by Jake Hughes
In Afghanistan, the Taliban likes to prey upon small, poor villages. It’s their primary recruiting ground. But what if these villages were self-sustaining? Had an economy and the people were employed? Then Taliban rule would look like a much less desirable avenue. And that all starts with power—electric power, that is.
John Gerlaugh was a Marine tanker for ten years before getting out an eventually finding himself in the world of government contracting. That job taught him an important lesson.
“I guess I found out how difficult it is to do things in big organizations like the Pentagon,” he said. After leaving the contracting world for a short teaching job, he realized something about the war in Afghanistan: “It’s the villages where we will win or lose.”
A friend he worked with at the Pentagon had a background in renewable energy, and that’s where the idea for Team Afghan Power (TAP) came from.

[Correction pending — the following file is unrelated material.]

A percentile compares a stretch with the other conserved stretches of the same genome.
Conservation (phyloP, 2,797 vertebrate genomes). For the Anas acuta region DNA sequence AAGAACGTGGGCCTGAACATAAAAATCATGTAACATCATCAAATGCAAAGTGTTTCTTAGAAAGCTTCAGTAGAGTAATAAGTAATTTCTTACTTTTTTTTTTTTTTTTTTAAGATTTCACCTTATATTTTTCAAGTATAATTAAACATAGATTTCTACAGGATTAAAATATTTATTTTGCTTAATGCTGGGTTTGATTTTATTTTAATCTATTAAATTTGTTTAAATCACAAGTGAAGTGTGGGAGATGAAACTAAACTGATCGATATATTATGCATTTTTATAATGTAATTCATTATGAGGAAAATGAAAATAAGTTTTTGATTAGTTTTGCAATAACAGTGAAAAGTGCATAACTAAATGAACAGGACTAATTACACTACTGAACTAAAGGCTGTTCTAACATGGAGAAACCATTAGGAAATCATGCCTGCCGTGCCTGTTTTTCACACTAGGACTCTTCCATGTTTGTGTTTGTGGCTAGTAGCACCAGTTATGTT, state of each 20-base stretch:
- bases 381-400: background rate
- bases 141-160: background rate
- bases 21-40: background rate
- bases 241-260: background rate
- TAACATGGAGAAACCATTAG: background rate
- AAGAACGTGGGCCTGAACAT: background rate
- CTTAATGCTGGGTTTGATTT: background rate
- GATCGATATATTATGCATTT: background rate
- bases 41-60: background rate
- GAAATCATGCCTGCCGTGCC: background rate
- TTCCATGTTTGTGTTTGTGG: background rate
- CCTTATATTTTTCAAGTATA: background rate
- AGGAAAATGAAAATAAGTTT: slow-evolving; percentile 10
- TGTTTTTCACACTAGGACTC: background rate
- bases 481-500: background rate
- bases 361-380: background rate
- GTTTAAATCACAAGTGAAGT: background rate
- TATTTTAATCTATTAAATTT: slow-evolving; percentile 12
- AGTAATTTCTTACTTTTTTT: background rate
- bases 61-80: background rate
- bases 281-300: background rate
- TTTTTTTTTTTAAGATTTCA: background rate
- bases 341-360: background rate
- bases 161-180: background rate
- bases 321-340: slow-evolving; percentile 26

“If you build a road, in a few years, if no one maintains it, it’s gonna fall apart. But if these villages had reliable power grid, then folks could get actual enterprise going.” And so, the team was born, a non-profit that would dedicate itself to delivering sustainable power grids for Afghan villages.
John isn’t alone in thinking this project is a good idea. He met with the Chief Executive of the Islamic Republic of Afghanistan, His Excellency Dr. Abdullah Abdullah, who understands and fully supports the Team Afghan Power concept, as do other key senior and local Afghan officials. He also spoke to students of the University of Afghanistan, and received their enthusiastic support for TAP’s goals.
A site survey in the Panjshir Valley to be conducted during early 2018 will allow the team to develop the geographic and cultural detail necessary to install the first grid. You can listen to our full interview with John below. For more information, visit Team Afghan Power’s website.